ON May 22, 2015 the Irish people, no strangers to a referendum, voted on whether to legalise same-sex marriage.
For months in the lead up to vote, there was little talk of anything else at home.
The Yes campaign was overwhelmingly positive and social-media led. Their message was simple – equal rights for every one of Ireland’s citizens. This referendum, they argued, was a chance for Ireland to show the world how far it had come.
The No side put forward an argument based on the family – arguing that allowing same-sex couples to marry would threaten or devalue ‘normal’ families. Campaign posters that said ‘every child deserves a mother and a father’, failed to resonate with some of the estimated 215,000 one-parent families in Ireland.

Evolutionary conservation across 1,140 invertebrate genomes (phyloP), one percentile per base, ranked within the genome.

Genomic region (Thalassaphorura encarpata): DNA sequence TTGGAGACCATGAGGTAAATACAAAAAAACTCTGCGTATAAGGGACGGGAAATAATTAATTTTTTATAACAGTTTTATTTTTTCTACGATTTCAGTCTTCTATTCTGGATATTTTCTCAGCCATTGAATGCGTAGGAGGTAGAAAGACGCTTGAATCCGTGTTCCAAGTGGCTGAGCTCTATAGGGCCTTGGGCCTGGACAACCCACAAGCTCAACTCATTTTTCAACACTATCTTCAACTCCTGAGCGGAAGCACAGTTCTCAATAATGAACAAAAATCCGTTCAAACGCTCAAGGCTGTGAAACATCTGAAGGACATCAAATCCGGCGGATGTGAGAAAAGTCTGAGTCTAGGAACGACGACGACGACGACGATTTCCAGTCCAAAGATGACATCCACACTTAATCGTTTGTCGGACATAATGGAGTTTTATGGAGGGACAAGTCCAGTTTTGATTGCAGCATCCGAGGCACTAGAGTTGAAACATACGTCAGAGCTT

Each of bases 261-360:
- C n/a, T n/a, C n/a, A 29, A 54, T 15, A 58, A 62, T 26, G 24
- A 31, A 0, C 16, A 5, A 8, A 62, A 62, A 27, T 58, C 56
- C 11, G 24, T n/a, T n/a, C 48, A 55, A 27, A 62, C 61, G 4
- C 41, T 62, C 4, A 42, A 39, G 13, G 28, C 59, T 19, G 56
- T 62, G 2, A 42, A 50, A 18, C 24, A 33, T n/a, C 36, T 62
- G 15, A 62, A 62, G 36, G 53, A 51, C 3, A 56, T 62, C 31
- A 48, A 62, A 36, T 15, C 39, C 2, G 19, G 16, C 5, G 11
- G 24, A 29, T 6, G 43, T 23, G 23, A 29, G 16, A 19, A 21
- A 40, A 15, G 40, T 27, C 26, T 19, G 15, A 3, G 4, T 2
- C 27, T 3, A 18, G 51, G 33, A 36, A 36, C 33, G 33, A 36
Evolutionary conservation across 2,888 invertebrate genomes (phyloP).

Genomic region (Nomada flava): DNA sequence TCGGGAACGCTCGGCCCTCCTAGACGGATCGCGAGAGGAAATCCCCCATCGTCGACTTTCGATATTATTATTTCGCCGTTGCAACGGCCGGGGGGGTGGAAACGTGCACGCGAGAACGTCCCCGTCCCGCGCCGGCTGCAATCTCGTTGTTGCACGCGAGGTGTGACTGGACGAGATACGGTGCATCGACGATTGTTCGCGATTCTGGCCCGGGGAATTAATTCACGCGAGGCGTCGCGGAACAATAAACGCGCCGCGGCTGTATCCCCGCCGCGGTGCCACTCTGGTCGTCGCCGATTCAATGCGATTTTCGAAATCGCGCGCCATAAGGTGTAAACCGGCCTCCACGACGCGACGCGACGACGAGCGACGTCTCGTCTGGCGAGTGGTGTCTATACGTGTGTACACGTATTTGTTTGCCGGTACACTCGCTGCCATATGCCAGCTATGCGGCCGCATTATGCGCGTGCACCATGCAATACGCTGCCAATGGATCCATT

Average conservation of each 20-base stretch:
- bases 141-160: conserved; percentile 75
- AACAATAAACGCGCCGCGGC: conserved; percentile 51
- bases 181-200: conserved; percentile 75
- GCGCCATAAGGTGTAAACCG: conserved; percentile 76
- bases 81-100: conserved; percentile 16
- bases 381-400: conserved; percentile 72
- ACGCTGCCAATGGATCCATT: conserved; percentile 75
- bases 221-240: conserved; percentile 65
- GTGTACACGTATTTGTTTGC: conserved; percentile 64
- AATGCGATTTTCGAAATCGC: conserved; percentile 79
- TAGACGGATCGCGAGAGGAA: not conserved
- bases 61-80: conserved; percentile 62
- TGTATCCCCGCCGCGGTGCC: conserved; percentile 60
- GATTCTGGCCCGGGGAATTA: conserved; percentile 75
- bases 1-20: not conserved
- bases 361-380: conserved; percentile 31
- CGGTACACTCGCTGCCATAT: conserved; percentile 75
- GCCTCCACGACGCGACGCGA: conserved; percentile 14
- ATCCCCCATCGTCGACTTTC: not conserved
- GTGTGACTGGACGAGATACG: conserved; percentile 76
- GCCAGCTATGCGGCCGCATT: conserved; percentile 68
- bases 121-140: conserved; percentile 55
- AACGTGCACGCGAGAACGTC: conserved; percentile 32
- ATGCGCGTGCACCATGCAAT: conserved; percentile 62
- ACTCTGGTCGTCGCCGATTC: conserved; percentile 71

With a healthy turnout of just over 60 per cent, the Yes campaign got the result they wanted with 62 per cent of voters supporting same-sex marriage.
As the results came in, the streets of Dublin came alive and Ireland became the first country in the world to approve gay marriage by popular vote.
Since the Marriage Act was signed into law last November, there have been 412 same-sex couples married in Ireland.
Campaigns have already begun to change the law in the Northern Ireland, the only part of the UK where gay marriage is still not legal.